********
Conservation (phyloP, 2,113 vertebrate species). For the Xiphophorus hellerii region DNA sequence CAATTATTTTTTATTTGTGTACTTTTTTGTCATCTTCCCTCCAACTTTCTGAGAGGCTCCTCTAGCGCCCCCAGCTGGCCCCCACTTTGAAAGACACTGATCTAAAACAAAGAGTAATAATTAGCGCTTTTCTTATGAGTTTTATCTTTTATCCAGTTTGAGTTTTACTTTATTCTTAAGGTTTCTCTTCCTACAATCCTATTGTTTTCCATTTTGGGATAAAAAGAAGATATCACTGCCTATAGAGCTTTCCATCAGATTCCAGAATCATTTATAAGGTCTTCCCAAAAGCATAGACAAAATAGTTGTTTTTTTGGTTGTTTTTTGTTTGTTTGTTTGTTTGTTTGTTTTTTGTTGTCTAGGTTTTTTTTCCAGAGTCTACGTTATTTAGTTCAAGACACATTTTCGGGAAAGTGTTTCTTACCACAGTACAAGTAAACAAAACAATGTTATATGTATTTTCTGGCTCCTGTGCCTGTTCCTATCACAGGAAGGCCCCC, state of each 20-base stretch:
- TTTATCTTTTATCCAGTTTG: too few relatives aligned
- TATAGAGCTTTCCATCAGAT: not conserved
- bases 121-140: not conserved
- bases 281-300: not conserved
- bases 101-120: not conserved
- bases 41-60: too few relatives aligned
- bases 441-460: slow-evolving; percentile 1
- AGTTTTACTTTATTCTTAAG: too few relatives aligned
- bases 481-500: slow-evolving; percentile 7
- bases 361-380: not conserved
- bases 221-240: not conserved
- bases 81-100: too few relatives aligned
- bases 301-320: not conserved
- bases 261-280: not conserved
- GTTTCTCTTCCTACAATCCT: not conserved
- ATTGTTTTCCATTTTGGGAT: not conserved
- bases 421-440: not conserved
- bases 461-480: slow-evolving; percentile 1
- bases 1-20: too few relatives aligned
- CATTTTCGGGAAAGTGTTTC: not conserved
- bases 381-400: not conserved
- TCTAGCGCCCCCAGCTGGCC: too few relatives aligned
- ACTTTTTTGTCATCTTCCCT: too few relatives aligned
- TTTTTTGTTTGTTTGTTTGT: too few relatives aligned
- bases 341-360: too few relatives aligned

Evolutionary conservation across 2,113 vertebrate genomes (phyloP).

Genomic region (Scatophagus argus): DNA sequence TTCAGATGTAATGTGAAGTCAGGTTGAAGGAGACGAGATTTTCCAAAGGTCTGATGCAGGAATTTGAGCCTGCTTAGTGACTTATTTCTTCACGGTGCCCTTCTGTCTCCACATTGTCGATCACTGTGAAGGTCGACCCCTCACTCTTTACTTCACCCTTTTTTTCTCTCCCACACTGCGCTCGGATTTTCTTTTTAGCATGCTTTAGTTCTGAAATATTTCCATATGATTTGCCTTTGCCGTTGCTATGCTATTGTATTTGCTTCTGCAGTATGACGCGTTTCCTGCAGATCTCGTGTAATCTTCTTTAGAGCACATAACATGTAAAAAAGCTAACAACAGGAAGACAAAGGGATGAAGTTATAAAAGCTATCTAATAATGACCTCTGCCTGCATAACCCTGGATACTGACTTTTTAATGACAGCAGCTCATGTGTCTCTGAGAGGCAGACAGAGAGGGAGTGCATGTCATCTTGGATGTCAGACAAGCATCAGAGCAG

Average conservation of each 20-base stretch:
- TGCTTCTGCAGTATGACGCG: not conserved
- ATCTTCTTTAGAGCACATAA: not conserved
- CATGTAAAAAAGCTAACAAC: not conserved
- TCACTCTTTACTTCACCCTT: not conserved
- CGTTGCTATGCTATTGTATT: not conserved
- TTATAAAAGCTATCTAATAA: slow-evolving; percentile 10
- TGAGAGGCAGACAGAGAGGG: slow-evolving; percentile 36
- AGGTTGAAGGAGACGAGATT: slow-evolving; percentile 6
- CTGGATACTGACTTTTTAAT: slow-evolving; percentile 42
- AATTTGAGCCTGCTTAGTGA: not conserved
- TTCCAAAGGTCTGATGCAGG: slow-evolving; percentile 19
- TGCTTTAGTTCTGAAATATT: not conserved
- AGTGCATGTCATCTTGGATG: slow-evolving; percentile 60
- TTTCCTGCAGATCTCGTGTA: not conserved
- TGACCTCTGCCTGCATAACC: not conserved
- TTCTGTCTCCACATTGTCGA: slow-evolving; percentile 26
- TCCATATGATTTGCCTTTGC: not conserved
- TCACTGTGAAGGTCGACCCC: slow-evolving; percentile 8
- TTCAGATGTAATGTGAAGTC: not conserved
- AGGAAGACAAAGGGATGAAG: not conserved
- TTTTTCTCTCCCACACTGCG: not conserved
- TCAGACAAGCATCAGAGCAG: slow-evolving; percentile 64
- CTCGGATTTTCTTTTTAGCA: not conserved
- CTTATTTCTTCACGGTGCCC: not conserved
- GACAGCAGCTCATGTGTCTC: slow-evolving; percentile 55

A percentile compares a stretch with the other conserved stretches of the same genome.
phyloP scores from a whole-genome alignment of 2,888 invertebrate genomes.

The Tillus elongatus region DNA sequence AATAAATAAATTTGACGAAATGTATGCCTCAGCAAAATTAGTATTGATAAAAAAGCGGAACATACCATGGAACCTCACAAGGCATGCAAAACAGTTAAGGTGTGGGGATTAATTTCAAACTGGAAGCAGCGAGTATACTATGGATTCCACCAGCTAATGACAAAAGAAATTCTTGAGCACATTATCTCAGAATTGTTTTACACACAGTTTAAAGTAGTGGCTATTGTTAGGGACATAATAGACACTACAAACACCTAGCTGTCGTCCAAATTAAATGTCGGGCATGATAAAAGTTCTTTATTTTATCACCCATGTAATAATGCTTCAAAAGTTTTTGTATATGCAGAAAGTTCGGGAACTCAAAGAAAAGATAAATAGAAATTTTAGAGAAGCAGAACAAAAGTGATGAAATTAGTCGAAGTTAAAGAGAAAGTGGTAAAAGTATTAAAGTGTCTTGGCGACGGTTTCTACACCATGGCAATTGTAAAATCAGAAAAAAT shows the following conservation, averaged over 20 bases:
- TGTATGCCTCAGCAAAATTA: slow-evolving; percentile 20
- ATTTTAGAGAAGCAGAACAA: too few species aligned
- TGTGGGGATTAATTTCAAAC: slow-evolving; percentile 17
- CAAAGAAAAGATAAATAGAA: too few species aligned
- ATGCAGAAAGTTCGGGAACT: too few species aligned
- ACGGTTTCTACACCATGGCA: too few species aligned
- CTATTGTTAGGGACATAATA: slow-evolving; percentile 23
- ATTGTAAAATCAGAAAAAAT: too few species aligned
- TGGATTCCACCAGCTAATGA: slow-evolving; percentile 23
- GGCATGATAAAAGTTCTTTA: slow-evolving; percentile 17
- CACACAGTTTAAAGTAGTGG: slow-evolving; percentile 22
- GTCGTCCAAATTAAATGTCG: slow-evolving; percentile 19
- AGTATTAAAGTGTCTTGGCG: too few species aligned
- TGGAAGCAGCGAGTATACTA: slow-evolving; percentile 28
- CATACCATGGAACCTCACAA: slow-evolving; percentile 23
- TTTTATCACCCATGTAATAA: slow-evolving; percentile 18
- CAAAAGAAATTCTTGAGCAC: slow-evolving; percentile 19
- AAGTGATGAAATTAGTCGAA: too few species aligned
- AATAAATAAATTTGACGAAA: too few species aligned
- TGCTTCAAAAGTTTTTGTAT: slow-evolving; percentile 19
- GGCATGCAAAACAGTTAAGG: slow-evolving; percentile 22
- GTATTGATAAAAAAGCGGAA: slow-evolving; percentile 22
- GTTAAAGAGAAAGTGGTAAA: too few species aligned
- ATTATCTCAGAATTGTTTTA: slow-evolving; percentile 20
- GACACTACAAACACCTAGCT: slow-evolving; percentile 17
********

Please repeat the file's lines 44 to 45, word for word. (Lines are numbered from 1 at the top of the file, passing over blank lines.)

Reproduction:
- TGACCTCTGCCTGCATAACC: not conserved
- TTCTGTCTCCACATTGTCGA: slow-evolving; percentile 26